What is social enterprise?  According to the Green Streets FAQ page: A social enterprise operates like a business, but manages its operations in pursuit of human and / or environmental wellbeing. Per Wikipedia
social enterprise is an organization that applies commercial strategies to maximize improvements in human and environmental well-being, rather than maximizing profits for external shareholders.
Green Streets presents social enterprise as the connecting path between the Vicious Cycle - Trauma, Unemployment & Waste - and the Virtuous Cycle - Ownership, Community Restoration & Recycling. The path is two-way or holographic, depending upon perspective.



ABFF president Penny McPhee
w/ Sophie @ screening
Thanks to the generosity and vision of The Arthur M. Blank Family Foundation (AMBFF) Green Streets came to Atlanta for a series of screenings, organized discussions, tours and meetings. 

The Wednesday January 14, 2015 Green Streets Atlanta screening was presented by the AMBFF Film Series and set the stage for a powerful week in Atlanta. The ZWA Blog article, Green Streets Comes to Atlanta!, announces the Atlanta screening and visit.

According to their site, the AMBFF Film Series uses the power of documentary film to address a wide range of societal issues. The Foundation recognizes the documentary medium can concurrently spark imagination, illuminate a subject, challenge conventional thinking, entertain and engage audiences, create awareness and inspire action.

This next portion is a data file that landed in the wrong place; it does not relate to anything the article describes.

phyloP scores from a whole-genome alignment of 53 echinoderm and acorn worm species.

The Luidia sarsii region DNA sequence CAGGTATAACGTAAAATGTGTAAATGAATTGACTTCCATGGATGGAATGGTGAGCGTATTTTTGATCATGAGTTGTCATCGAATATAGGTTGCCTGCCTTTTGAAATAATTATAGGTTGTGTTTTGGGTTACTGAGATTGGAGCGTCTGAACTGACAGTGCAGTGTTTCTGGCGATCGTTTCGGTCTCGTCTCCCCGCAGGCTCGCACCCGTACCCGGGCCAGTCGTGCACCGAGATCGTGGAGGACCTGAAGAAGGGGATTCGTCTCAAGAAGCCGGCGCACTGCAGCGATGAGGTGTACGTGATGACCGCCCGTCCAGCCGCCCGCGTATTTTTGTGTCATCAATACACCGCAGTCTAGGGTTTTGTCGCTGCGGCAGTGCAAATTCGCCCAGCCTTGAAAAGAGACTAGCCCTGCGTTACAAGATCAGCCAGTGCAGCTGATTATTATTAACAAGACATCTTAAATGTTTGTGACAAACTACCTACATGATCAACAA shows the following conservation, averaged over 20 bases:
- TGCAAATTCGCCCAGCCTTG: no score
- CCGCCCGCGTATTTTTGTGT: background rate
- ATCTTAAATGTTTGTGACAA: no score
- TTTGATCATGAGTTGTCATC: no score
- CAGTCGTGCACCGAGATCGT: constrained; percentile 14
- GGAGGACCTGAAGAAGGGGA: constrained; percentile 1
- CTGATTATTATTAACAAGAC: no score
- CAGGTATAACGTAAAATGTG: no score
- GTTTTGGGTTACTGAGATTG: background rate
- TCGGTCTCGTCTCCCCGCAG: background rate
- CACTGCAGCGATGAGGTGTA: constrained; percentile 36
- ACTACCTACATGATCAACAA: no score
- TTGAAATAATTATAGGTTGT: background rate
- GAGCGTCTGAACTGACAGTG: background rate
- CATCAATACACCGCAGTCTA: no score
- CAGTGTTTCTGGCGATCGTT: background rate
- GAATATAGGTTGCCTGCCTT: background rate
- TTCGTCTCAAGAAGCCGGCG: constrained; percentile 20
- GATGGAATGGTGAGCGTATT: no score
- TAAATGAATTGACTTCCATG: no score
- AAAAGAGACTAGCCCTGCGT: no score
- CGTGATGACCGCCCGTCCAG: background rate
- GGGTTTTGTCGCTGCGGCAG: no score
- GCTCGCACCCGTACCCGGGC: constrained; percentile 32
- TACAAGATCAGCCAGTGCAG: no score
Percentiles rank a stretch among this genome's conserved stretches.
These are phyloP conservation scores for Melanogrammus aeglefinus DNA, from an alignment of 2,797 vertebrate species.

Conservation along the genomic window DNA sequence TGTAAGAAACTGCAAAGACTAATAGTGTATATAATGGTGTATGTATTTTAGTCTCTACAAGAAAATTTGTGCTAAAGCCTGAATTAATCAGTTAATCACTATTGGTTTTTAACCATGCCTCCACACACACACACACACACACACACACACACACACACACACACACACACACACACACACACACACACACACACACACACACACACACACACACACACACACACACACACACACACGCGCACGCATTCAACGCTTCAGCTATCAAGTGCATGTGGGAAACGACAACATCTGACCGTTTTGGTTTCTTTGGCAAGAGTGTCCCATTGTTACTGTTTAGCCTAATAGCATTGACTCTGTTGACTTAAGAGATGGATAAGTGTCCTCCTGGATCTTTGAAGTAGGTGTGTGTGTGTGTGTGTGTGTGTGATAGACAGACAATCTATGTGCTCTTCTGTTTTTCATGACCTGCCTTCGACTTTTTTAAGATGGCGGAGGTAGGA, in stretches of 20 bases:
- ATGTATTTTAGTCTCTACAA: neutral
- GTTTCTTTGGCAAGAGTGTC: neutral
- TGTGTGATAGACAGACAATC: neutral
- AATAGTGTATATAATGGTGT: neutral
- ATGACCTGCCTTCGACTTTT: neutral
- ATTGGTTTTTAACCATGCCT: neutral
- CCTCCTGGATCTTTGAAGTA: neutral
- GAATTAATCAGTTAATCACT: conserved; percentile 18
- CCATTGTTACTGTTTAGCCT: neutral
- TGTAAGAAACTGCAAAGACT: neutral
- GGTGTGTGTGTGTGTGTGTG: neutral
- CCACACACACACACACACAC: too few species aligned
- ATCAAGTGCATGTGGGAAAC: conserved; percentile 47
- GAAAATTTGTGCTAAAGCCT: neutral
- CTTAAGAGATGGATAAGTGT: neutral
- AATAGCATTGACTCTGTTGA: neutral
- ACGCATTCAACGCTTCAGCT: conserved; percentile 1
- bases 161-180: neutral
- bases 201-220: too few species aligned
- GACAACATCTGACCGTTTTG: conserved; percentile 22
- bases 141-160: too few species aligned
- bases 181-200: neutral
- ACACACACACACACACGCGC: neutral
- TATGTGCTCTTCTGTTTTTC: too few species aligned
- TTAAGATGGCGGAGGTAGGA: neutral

SUCCESS: The Wednesday Green Streets screening was a complete sell-out with standing room only for late arrivals. After introductions by John Bare, AMBFF vice-president for programs, the audience was enthralled with the 45-minute screening on Green Streets' history, creation, challenges and successes.

Following the screening, Sophie moderated a panel of urban innovators and entrepreneurs from Green Streets and Atlanta consisting of the following individuals:
Panel after screening
  • David Mauroff - director of social enterprise at Urban Strategies where he supports the growth and development of Green Streets. In addition, David provides public safety and resident support services assistance to the McCormack Baron portfolio (owner of housing project apartments.)
  • Rohit Malhotra - founder & executive director of the Center for Civic Innovation in Atlanta; Rohit's background includes social entrepreneurship, digital communications and community organizing.
  • Meaghan Shannon-Vlkovic - vice-president & market leader for Enterprise Community Partner's Sourtheast. Meaghan's responsibilities include strategic planning and capacity building assistance for preservation, new production and transit-oriented development opportunities to affordable housing and community development.
  • Tyrone Mullins - co-founder of Green Streets. 
Randolph sharing his
experiences on the panel
Midway through the discussion, Tyrone called Randolph Lee, fellow Green Streets team member, from the audience to join the panel and provide his perspective and experience.

Elemental Impact (Ei) was honored to co-present the Atlanta January 14 screening along with Green StreetsUrban Strategies, Citizen Film and the Fledgling Fund.

The following day the Center for Civic Innovation hosted the Sustainable Thinking: How Green Leads to Good Jobs & Revitalized Neighborhoods roundtable discussion. Ei founder Holly Elmore was among the community leaders from the various Atlanta sectors to participate in the roundtable. Participants represented global corporations, local | national non-profits, local government, private enterprise, schools and clergy.  


After an eight-minute Green Streets film and participant introductions, David moderated and Sophie filmed the vibrant discussions.


Tyrone on-screen, Sophie